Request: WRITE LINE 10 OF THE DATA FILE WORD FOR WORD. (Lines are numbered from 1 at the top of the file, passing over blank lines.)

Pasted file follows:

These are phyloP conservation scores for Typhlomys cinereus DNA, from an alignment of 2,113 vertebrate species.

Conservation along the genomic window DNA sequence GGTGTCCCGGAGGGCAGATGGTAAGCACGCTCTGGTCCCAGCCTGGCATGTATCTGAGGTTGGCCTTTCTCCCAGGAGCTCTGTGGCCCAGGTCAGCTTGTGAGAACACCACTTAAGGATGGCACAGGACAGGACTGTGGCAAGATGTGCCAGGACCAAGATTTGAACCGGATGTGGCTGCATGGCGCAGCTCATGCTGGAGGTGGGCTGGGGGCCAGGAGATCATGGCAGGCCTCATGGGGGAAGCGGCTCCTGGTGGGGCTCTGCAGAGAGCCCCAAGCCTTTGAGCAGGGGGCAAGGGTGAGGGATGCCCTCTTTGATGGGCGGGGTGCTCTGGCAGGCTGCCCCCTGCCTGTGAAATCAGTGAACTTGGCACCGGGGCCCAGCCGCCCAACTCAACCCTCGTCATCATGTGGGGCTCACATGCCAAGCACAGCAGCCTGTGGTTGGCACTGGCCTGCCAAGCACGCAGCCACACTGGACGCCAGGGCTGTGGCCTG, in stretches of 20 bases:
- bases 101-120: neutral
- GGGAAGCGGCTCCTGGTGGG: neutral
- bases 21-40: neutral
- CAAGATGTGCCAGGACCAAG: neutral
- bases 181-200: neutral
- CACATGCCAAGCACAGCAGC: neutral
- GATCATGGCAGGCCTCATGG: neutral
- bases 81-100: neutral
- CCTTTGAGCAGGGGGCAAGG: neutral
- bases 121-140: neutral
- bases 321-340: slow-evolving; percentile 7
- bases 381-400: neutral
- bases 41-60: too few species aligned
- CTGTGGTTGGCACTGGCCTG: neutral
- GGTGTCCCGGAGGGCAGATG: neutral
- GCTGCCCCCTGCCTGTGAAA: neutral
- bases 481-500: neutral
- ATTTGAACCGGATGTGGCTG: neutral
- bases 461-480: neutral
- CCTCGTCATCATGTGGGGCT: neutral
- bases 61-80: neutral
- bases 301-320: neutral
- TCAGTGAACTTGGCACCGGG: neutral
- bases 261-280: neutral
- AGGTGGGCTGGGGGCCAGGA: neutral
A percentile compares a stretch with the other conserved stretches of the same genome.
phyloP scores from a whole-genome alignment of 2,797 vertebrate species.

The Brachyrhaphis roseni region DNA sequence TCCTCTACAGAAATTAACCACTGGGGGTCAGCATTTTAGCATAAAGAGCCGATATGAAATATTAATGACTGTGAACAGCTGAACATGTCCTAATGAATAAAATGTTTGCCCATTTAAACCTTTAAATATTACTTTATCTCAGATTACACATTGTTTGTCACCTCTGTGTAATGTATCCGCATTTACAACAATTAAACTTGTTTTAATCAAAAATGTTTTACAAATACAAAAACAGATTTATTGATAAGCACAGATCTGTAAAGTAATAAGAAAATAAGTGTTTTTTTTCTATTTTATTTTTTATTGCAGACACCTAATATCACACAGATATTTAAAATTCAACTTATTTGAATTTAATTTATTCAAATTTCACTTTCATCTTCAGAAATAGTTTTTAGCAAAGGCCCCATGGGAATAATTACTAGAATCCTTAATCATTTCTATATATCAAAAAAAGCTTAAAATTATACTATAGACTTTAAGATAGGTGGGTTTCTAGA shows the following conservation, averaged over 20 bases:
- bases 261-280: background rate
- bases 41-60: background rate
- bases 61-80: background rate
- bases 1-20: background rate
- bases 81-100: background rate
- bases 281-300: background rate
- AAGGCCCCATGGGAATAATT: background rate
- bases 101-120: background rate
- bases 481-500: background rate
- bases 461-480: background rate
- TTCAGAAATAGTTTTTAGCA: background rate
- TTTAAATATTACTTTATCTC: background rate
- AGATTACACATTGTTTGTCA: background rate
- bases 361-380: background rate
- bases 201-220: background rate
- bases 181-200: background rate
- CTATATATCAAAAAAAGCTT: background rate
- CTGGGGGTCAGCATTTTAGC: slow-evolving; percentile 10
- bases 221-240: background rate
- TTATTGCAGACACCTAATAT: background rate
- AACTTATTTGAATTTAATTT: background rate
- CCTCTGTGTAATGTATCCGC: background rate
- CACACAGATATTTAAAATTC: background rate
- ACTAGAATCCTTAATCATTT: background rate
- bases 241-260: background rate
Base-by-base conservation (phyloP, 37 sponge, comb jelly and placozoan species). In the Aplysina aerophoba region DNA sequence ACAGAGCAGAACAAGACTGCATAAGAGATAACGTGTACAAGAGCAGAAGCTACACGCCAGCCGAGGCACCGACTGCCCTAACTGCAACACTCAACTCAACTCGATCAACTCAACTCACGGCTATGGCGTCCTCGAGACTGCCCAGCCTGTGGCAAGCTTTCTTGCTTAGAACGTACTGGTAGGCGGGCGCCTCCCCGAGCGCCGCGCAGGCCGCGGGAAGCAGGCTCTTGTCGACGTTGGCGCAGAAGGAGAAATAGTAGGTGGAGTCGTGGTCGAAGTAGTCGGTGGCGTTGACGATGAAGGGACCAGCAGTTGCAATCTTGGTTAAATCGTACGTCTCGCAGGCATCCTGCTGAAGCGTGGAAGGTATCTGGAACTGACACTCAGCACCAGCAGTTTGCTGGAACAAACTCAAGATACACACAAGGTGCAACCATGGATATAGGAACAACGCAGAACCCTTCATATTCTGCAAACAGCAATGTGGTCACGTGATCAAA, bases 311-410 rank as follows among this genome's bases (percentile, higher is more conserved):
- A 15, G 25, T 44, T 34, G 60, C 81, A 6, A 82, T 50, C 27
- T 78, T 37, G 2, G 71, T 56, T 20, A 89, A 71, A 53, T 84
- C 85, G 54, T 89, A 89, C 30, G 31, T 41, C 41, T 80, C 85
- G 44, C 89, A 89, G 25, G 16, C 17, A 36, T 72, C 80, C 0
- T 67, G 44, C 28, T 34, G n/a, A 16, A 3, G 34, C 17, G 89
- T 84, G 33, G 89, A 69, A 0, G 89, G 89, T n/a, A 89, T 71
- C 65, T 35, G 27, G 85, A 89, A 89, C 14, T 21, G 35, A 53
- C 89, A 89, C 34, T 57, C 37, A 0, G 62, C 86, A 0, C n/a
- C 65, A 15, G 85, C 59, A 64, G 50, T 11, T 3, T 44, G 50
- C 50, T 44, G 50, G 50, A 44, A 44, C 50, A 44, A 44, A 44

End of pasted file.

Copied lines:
- bases 81-100: neutral